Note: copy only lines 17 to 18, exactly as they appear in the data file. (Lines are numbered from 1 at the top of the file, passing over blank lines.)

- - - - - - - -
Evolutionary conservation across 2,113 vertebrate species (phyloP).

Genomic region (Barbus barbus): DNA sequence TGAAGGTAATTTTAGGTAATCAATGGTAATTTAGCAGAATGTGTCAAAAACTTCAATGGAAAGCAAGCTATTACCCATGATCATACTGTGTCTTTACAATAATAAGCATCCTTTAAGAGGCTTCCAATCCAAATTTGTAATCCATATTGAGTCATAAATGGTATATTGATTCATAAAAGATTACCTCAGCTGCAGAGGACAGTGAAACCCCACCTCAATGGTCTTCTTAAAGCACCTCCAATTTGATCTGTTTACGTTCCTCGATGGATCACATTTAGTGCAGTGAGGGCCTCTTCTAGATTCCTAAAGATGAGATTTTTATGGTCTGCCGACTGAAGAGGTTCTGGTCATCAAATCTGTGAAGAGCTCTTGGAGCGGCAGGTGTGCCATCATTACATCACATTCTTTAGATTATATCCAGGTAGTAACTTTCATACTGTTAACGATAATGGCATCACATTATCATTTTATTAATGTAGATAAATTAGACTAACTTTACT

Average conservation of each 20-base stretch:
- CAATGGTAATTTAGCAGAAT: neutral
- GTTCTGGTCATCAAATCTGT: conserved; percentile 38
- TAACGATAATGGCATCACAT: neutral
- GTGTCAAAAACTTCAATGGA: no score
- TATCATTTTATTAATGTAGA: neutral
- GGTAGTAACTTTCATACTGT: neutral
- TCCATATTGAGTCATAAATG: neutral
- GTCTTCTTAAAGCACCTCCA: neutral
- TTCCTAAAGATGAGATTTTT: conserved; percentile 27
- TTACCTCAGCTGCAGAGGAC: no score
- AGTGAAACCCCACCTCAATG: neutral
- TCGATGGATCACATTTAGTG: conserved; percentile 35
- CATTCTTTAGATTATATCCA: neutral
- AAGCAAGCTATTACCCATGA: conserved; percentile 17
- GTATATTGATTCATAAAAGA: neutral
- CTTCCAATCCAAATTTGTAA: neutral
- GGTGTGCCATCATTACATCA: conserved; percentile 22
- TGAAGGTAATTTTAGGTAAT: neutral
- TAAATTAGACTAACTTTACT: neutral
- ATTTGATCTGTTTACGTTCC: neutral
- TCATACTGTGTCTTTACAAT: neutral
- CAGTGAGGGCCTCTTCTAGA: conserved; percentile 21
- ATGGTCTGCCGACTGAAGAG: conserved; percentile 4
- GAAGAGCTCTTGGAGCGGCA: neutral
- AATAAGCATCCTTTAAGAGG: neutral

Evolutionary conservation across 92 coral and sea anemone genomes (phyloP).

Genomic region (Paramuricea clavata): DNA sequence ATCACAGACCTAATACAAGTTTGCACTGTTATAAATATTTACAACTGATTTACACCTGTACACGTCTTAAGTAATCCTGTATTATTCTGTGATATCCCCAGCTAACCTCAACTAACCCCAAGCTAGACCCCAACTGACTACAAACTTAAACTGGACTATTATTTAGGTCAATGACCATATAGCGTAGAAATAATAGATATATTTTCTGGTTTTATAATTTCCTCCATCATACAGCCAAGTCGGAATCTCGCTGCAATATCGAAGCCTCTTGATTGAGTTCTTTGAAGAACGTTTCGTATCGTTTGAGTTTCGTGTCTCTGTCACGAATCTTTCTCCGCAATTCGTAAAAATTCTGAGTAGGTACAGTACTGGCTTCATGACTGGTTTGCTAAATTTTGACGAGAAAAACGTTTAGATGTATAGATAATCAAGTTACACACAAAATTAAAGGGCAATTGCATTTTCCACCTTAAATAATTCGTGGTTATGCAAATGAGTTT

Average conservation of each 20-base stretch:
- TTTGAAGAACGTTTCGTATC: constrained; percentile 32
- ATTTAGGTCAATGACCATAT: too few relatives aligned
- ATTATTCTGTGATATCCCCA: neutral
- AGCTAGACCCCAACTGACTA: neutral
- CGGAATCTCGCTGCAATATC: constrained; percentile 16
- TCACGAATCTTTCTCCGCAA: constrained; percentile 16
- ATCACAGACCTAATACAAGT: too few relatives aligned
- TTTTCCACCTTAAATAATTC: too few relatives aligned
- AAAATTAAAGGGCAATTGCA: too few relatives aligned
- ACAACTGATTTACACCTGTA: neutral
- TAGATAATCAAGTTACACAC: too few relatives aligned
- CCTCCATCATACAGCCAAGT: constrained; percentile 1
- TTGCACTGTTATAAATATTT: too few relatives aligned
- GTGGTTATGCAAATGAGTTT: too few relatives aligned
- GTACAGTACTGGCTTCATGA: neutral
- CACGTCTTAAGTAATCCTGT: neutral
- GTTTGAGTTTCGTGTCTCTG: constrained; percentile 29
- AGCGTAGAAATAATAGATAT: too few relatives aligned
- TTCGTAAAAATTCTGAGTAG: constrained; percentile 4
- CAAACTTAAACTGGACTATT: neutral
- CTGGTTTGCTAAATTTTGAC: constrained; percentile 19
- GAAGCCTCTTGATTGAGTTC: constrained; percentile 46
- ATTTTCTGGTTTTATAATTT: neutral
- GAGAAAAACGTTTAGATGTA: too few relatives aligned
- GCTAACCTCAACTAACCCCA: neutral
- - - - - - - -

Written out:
- AAGCAAGCTATTACCCATGA: conserved; percentile 17
- GTATATTGATTCATAAAAGA: neutral